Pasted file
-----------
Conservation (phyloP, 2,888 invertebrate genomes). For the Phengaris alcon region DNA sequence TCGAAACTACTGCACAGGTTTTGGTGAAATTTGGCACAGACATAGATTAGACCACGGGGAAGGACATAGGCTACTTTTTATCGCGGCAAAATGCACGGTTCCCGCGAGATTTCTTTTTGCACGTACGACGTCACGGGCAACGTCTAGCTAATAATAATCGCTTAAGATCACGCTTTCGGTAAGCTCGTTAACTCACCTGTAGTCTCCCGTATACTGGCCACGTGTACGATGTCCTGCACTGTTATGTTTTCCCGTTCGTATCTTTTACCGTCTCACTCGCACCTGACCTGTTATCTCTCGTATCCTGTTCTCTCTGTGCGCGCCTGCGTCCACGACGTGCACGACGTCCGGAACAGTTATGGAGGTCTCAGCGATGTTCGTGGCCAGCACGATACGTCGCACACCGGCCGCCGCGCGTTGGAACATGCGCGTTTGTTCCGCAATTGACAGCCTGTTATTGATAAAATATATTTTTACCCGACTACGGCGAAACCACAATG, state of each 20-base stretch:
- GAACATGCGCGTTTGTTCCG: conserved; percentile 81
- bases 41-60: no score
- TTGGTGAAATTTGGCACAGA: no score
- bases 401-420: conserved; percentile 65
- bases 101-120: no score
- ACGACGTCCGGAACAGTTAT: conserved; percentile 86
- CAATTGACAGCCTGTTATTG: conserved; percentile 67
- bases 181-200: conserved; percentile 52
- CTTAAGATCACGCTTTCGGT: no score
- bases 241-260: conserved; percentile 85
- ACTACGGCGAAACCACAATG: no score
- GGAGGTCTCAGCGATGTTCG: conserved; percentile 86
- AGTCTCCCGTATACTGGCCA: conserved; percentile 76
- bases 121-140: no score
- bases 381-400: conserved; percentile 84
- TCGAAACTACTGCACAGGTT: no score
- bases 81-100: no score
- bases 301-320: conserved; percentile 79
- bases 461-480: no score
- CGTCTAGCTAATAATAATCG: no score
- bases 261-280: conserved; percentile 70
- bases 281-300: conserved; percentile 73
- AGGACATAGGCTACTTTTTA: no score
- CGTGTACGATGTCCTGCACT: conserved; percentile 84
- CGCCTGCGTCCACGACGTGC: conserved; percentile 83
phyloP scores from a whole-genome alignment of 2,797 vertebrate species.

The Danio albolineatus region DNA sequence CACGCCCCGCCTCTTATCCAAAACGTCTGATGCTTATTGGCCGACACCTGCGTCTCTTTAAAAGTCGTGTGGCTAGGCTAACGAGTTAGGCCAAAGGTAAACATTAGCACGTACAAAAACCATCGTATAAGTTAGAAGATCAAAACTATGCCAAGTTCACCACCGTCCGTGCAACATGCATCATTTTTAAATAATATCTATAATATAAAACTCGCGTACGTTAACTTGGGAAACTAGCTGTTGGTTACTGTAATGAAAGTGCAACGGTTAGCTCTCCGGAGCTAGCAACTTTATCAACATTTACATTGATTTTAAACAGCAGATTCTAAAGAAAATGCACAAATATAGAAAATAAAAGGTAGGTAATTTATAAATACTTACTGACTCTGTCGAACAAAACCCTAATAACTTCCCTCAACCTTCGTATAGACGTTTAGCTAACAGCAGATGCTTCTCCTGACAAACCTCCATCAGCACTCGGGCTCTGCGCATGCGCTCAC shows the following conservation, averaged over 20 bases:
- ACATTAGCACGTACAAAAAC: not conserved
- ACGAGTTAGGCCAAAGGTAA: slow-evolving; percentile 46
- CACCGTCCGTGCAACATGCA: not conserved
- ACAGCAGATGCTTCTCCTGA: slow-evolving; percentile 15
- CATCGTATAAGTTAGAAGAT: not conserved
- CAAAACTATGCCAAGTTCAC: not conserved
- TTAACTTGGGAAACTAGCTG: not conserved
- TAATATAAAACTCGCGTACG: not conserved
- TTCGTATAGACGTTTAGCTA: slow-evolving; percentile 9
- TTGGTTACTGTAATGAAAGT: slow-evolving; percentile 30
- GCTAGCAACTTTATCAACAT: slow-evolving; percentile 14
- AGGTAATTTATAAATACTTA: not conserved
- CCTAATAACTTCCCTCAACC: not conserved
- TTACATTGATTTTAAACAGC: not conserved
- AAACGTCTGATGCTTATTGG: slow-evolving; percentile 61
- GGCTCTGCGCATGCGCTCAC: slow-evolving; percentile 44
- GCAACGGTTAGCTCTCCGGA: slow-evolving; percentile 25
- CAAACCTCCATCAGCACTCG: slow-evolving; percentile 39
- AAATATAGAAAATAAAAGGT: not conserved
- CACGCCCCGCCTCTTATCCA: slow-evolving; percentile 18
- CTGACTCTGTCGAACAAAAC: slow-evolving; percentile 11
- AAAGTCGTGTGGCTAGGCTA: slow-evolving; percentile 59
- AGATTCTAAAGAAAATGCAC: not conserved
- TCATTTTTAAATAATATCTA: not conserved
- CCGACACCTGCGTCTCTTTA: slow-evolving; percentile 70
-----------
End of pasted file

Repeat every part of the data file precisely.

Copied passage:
Conservation (phyloP, 2,888 invertebrate genomes). For the Phengaris alcon region DNA sequence TCGAAACTACTGCACAGGTTTTGGTGAAATTTGGCACAGACATAGATTAGACCACGGGGAAGGACATAGGCTACTTTTTATCGCGGCAAAATGCACGGTTCCCGCGAGATTTCTTTTTGCACGTACGACGTCACGGGCAACGTCTAGCTAATAATAATCGCTTAAGATCACGCTTTCGGTAAGCTCGTTAACTCACCTGTAGTCTCCCGTATACTGGCCACGTGTACGATGTCCTGCACTGTTATGTTTTCCCGTTCGTATCTTTTACCGTCTCACTCGCACCTGACCTGTTATCTCTCGTATCCTGTTCTCTCTGTGCGCGCCTGCGTCCACGACGTGCACGACGTCCGGAACAGTTATGGAGGTCTCAGCGATGTTCGTGGCCAGCACGATACGTCGCACACCGGCCGCCGCGCGTTGGAACATGCGCGTTTGTTCCGCAATTGACAGCCTGTTATTGATAAAATATATTTTTACCCGACTACGGCGAAACCACAATG, state of each 20-base stretch:
- GAACATGCGCGTTTGTTCCG: conserved; percentile 81
- bases 41-60: no score
- TTGGTGAAATTTGGCACAGA: no score
- bases 401-420: conserved; percentile 65
- bases 101-120: no score
- ACGACGTCCGGAACAGTTAT: conserved; percentile 86
- CAATTGACAGCCTGTTATTG: conserved; percentile 67
- bases 181-200: conserved; percentile 52
- CTTAAGATCACGCTTTCGGT: no score
- bases 241-260: conserved; percentile 85
- ACTACGGCGAAACCACAATG: no score
- GGAGGTCTCAGCGATGTTCG: conserved; percentile 86
- AGTCTCCCGTATACTGGCCA: conserved; percentile 76
- bases 121-140: no score
- bases 381-400: conserved; percentile 84
- TCGAAACTACTGCACAGGTT: no score
- bases 81-100: no score
- bases 301-320: conserved; percentile 79
- bases 461-480: no score
- CGTCTAGCTAATAATAATCG: no score
- bases 261-280: conserved; percentile 70
- bases 281-300: conserved; percentile 73
- AGGACATAGGCTACTTTTTA: no score
- CGTGTACGATGTCCTGCACT: conserved; percentile 84
- CGCCTGCGTCCACGACGTGC: conserved; percentile 83
phyloP scores from a whole-genome alignment of 2,797 vertebrate species.

The Danio albolineatus region DNA sequence CACGCCCCGCCTCTTATCCAAAACGTCTGATGCTTATTGGCCGACACCTGCGTCTCTTTAAAAGTCGTGTGGCTAGGCTAACGAGTTAGGCCAAAGGTAAACATTAGCACGTACAAAAACCATCGTATAAGTTAGAAGATCAAAACTATGCCAAGTTCACCACCGTCCGTGCAACATGCATCATTTTTAAATAATATCTATAATATAAAACTCGCGTACGTTAACTTGGGAAACTAGCTGTTGGTTACTGTAATGAAAGTGCAACGGTTAGCTCTCCGGAGCTAGCAACTTTATCAACATTTACATTGATTTTAAACAGCAGATTCTAAAGAAAATGCACAAATATAGAAAATAAAAGGTAGGTAATTTATAAATACTTACTGACTCTGTCGAACAAAACCCTAATAACTTCCCTCAACCTTCGTATAGACGTTTAGCTAACAGCAGATGCTTCTCCTGACAAACCTCCATCAGCACTCGGGCTCTGCGCATGCGCTCAC shows the following conservation, averaged over 20 bases:
- ACATTAGCACGTACAAAAAC: not conserved
- ACGAGTTAGGCCAAAGGTAA: slow-evolving; percentile 46
- CACCGTCCGTGCAACATGCA: not conserved
- ACAGCAGATGCTTCTCCTGA: slow-evolving; percentile 15
- CATCGTATAAGTTAGAAGAT: not conserved
- CAAAACTATGCCAAGTTCAC: not conserved
- TTAACTTGGGAAACTAGCTG: not conserved
- TAATATAAAACTCGCGTACG: not conserved
- TTCGTATAGACGTTTAGCTA: slow-evolving; percentile 9
- TTGGTTACTGTAATGAAAGT: slow-evolving; percentile 30
- GCTAGCAACTTTATCAACAT: slow-evolving; percentile 14
- AGGTAATTTATAAATACTTA: not conserved
- CCTAATAACTTCCCTCAACC: not conserved
- TTACATTGATTTTAAACAGC: not conserved
- AAACGTCTGATGCTTATTGG: slow-evolving; percentile 61
- GGCTCTGCGCATGCGCTCAC: slow-evolving; percentile 44
- GCAACGGTTAGCTCTCCGGA: slow-evolving; percentile 25
- CAAACCTCCATCAGCACTCG: slow-evolving; percentile 39
- AAATATAGAAAATAAAAGGT: not conserved
- CACGCCCCGCCTCTTATCCA: slow-evolving; percentile 18
- CTGACTCTGTCGAACAAAAC: slow-evolving; percentile 11
- AAAGTCGTGTGGCTAGGCTA: slow-evolving; percentile 59
- AGATTCTAAAGAAAATGCAC: not conserved
- TCATTTTTAAATAATATCTA: not conserved
- CCGACACCTGCGTCTCTTTA: slow-evolving; percentile 70